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Can Young Blood Make The Body Young?

Researchers linked elderly mice with younger mice, resulting in the rejuvenation of the older ones. Is blood the key for eternal youth?

In an unusual experiment conducted by researchers from the US and Russia, the circulatory systems of older and younger mice were connected for a period of 12 weeks. This process slowed down the aging of the older animals’ cells and extended their lifespan by up to 10 percent.

This study builds upon earlier research that suggests the existence of elements in young mammalian blood that warrant further exploration for potential health advantages related to slowing down aging.

While the outcomes appear impressive, they do not adequately support the application of whole-blood transfusions in humans. Apart from the substantial biological differences between mice and humans, there exist numerous well-known and serious risks linked to such treatments for the recipient, not to mention ethical concerns surrounding donation.

Additionally, the duration of twelve weeks in mice could correspond to approximately eight years in humans – a duration that is quite impractical for maintaining a physical connection in a potentially life-threatening manner.

According to James White, a cell biologist from Duke University, the crucial factors driving this phenomenon remain unidentified.

“What holds significance are the components behind this process, and they are yet to be identified,”

explained James White.

“Are they proteins or metabolites? Is it the infusion of new cells from the young mouse, or does the young mouse simply alleviate the impact of aging within the older one?”

In order to investigate, Bohan Zhang, a geneticist from Harvard University, and colleagues interconnected the circulatory systems of pairs of young mice (3 months old), pairs of older mice (two years old), and pairs consisting of an older mouse paired with a younger one, and subsequently compared the outcomes.

Tests indicated that the older mice, who received blood from the younger mice, exhibited elevated levels of regulatory compounds such as tricarboxylic acid. This points to chemical processes that are typically disrupted by aging, resulting in increased production of mitochondria (the ‘powerhouses’ of cells), decreased inflammation, and heightened expression of genes linked to extended lifespan.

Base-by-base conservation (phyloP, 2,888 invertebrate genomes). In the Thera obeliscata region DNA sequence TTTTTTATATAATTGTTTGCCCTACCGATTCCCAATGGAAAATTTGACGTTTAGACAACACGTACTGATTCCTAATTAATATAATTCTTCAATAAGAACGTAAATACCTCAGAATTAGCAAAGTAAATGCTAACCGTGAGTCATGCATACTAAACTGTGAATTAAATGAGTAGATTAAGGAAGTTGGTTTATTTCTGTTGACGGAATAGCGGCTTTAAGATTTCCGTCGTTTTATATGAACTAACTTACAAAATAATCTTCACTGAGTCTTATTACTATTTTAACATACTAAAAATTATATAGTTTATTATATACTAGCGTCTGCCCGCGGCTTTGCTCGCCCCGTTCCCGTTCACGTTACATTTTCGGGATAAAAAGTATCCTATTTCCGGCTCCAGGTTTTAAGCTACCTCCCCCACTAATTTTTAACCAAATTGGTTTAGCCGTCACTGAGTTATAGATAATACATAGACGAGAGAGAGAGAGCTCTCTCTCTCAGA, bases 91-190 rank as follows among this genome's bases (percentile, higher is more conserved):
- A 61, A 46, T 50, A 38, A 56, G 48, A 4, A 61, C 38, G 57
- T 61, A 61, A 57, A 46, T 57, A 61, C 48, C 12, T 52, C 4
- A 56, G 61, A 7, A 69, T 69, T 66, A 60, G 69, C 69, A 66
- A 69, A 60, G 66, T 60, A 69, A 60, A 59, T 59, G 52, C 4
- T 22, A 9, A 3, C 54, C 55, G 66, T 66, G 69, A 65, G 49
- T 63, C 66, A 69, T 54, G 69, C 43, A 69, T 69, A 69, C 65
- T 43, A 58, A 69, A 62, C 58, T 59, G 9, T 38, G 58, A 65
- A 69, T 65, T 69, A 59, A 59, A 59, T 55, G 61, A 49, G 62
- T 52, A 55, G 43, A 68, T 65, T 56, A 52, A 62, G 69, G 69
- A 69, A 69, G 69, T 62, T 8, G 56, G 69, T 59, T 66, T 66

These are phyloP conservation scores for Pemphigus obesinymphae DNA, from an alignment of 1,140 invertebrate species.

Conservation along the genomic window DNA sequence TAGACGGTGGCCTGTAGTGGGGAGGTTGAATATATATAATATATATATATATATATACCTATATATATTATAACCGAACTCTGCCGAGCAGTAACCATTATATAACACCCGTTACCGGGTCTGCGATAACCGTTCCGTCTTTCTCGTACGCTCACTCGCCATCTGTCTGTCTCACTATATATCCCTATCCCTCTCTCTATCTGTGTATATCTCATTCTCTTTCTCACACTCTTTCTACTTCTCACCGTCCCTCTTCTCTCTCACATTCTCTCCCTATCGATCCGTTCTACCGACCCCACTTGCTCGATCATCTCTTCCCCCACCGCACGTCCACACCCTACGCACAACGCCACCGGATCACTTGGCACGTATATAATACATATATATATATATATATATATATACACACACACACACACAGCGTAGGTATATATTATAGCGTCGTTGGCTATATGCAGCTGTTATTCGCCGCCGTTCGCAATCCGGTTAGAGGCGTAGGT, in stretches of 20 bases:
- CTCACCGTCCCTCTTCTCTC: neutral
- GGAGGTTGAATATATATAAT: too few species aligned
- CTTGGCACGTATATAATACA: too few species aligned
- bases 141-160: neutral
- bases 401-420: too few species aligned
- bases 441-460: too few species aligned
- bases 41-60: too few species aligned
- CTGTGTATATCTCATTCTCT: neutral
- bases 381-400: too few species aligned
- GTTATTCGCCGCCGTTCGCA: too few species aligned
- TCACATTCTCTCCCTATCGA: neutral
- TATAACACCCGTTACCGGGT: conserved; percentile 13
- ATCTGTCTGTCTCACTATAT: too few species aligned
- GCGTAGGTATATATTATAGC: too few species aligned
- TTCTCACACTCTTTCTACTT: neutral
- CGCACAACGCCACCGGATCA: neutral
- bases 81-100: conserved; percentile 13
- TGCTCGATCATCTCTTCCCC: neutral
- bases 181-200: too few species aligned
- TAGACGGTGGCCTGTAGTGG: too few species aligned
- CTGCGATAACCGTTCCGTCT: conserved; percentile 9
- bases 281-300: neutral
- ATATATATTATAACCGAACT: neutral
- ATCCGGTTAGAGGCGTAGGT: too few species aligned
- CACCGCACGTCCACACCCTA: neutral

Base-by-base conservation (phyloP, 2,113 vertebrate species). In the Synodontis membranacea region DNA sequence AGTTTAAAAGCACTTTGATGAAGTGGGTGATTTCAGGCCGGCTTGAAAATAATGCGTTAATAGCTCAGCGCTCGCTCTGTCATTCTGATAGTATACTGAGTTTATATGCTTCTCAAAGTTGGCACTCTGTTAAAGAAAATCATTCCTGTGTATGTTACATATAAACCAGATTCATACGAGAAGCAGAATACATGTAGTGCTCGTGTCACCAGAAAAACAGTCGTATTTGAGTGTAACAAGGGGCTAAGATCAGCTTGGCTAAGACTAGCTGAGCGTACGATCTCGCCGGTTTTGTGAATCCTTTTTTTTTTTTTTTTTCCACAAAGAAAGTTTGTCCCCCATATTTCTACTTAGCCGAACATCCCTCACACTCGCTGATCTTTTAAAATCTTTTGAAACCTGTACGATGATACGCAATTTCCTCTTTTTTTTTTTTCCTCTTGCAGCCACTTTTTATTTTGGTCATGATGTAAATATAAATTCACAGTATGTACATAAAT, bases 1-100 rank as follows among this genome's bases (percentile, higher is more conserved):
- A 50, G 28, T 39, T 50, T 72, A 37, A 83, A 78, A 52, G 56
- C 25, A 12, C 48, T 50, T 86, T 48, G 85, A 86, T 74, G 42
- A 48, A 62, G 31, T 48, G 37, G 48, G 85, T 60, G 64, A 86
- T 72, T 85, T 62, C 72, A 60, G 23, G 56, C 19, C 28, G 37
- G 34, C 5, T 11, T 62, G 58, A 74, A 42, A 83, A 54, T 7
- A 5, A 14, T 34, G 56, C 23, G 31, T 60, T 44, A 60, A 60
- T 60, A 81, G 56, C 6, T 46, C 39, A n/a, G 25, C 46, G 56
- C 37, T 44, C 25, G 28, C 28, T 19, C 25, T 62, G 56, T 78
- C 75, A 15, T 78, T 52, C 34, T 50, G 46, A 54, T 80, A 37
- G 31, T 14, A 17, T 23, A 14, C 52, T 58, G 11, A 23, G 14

The research team, in their paper, elucidates that this effect is associated with an extended lifespan, enhanced physiological metrics, and a comprehensive revitalization of genetic regulatory and cellular protein systems on a global scale. They confirm that the circulation of blood for three months between the mice was notably more effective than previously studied shorter-term blood exchanges lasting five weeks.

Simultaneously, while Zhang and colleagues’ study was undergoing peer review, another study utilizing similar techniques was published, delivering unfortunate news concerning the young mice donors. These donors experienced a reduction in their lifespan due to the procedure.

Consequently, the researchers cannot dismiss the possibility that the exchange of entire cells itself prompts these alterations. For instance, this could occur by replacing and diluting the quantity of old damaged cells, subsequently necessitating the donor animal to manage these changes.

Despite this, Zhang and the team were unable to locate any evidence indicating the persistence of the younger cell types in specific locations, such as within the bone marrow, even though the beneficial impacts persisted.

The researchers express a strong interest in identifying the cardiovascular components responsible for these remarkable benefits.


Heterochronic parabiosis (HPB) is known for its functional rejuvenation effects across several mouse tissues. However, its impact on biological age and long-term health is unknown. Here we performed extended (3-month) HPB, followed by a 2-month detachment period of anastomosed pairs. Old detached mice exhibited improved physiological parameters and lived longer than control isochronic mice. HPB drastically reduced the epigenetic age of blood and liver based on several clock models using two independent platforms. Remarkably, this rejuvenation effect persisted even after 2 months of detachment. Transcriptomic and epigenomic profiles of anastomosed mice showed an intermediate phenotype between old and young, suggesting a global multi-omic rejuvenation effect. In addition, old HPB mice showed gene expression changes opposite to aging but akin to several lifespan-extending interventions. Altogether, we reveal that long-term HPB results in lasting epigenetic and transcriptome remodeling, culminating in the extension of lifespan and healthspan.

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